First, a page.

We next determine whether a controversy has arisen "between claimants under" either the 1974 will or the 1990 will. See Briggs, 452 N.E.2d at 1012. Edwards claims that Velma breached her agreement with Warren not to revoke her 1974 will...

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8 practice notes
  • Waterfield v. Waterfield, No. 92A03–1511–PL–1968.
    • United States
    • Indiana Court of Appeals of Indiana
    • September 9, 2016
    ...143 (1956). Accordingly, like most privileges, the attorney-client privilege may be expressly or implicitly waived. Brown v. Edwards, 640 N.E.2d 401, 406 (Ind.Ct.App.1994), trans. denied. [21] In the absence of an express waiver of the attorney-client privilege by Julie, we turn to whether ......
  • Estate of Prickett v. Womersley, No. 71A03-0710-CV-488.
    • United States
    • Indiana Court of Appeals of Indiana
    • April 10, 2008
    ...generally excludes testimony of communications between a client and the attorney regarding the preparation of a will. Brown v. Edwards, 640 N.E.2d 401, 404 (Ind.Ct.App.1994). The privilege survives the death of the client. Buuck v. Kruckeberg, 121 Ind.App. 262, 271, 95 N.E.2d 304, 308 The e......
  • Gast v. Hall, No. 64A03-0511-CV-531.
    • United States
    • Indiana Court of Appeals of Indiana
    • December 11, 2006
    ...generally excludes testimony of communications between a client and her attorney regarding the preparation of a will. Brown v. Edwards, 640 N.E.2d 401, 404 (Ind.Ct.App.1994), trans. denied. The privilege survives even after the death of the client. Buuck v. Kruckeberg, 121 Ind.App. 262, 271......
  • Snedeker v. Snedeker, 2:10-cv-189-LJM-WGH
    • United States
    • United States District Courts. 7th Circuit. United States District Court (Southern District of Indiana)
    • August 11, 2011
    ...and her attorney regarding the preparation of a will. Gast v. Hall, 858 N.E.2d 154, 163 (Ind. Ct. App. 2006)(citing Brown v. Edwards, 640 N.E.2d 401, 404 (Ind. Ct. App.1994)). There is, however, an exception to this general rule which applies, "[a]fter the client dies . . . and a controvers......
  • Request a trial to view additional results
8 cases
  • Waterfield v. Waterfield, No. 92A03–1511–PL–1968.
    • United States
    • Indiana Court of Appeals of Indiana
    • September 9, 2016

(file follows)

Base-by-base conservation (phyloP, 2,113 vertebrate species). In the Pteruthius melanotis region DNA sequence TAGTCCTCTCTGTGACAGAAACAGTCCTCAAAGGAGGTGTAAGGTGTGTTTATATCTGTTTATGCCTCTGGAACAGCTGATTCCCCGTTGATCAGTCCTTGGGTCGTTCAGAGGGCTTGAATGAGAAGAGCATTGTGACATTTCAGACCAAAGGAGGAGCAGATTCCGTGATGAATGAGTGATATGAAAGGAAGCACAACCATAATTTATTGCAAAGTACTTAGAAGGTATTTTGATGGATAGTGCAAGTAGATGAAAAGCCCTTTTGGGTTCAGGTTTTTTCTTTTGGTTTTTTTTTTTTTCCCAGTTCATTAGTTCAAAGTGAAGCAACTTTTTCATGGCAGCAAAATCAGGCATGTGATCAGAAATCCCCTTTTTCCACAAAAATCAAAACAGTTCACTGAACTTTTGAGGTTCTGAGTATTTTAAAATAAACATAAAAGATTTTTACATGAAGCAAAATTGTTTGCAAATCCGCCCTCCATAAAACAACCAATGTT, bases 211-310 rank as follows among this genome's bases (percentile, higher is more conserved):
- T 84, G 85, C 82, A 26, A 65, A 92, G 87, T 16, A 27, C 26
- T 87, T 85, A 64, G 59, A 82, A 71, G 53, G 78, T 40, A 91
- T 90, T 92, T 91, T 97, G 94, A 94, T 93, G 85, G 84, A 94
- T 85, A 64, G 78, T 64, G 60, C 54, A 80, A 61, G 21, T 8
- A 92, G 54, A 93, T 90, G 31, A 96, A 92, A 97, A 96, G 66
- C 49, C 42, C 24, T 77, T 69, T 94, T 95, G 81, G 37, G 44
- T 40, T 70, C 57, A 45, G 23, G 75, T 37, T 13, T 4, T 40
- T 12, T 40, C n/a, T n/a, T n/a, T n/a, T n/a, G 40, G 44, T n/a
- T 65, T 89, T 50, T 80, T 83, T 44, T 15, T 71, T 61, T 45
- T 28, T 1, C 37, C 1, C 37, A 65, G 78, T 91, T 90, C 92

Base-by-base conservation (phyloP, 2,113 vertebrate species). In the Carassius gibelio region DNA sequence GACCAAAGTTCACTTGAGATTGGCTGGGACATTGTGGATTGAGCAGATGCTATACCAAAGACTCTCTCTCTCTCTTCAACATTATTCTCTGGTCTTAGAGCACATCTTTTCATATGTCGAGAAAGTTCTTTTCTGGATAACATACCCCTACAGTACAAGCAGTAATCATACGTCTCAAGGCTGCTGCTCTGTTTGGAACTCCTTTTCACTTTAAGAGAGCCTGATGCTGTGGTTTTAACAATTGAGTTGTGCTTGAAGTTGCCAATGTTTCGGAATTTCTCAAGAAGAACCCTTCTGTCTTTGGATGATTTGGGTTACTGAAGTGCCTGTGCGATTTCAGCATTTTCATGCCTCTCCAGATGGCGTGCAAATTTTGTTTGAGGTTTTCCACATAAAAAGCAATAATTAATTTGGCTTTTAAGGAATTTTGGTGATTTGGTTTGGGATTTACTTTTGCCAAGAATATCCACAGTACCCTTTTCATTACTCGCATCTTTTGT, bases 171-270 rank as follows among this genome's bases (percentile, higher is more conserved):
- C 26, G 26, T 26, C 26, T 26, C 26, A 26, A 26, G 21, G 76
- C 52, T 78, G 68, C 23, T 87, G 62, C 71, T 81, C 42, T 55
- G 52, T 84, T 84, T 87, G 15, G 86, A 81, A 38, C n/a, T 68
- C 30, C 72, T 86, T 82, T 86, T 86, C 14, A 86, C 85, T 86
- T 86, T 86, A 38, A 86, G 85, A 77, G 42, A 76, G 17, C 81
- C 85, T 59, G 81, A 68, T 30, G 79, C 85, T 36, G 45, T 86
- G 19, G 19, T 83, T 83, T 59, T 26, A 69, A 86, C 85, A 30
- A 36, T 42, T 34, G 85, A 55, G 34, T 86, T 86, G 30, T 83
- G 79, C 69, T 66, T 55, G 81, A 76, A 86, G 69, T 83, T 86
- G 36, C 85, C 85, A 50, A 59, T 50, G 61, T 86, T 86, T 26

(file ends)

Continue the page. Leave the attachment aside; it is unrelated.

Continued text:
...143 (1956). Accordingly, like most privileges, the attorney-client privilege may be expressly or implicitly waived. Brown v. Edwards, 640 N.E.2d 401, 406 (Ind.Ct.App.1994), trans. denied. [21] In the absence of an express waiver of the attorney-client privilege by Julie, we turn to whether ......
  • Estate of Prickett v. Womersley, No. 71A03-0710-CV-488.
    • United States
    • Indiana Court of Appeals of Indiana
    • April 10, 2008
    ...generally excludes testimony of communications between a client and the attorney regarding the preparation of a will. Brown v. Edwards, 640 N.E.2d 401, 404 (Ind.Ct.App.1994). The privilege survives the death of the client. Buuck v. Kruckeberg, 121 Ind.App. 262, 271, 95 N.E.2d 304, 308 The e......
  • Gast v. Hall, No. 64A03-0511-CV-531.
    • United States
    • Indiana Court of Appeals of Indiana
    • December 11, 2006
    ...generally excludes testimony of communications between a client and her attorney regarding the preparation of a will. Brown v. Edwards, 640 N.E.2d 401, 404 (Ind.Ct.App.1994), trans. denied. The privilege survives even after the death of the client. Buuck v. Kruckeberg, 121 Ind.App. 262, 271......
  • Snedeker v. Snedeker, 2:10-cv-189-LJM-WGH
    • United States
    • United States District Courts. 7th Circuit. United States District Court (Southern District of Indiana)
    • August 11, 2011
    ...and her attorney regarding the preparation of a will. Gast v. Hall, 858 N.E.2d 154, 163 (Ind. Ct. App. 2006)(citing Brown v. Edwards, 640 N.E.2d 401, 404 (Ind. Ct. App.1994)). There is, however, an exception to this general rule which applies, "[a]fter the client dies . . . and a controvers......
  • Request a trial to view additional results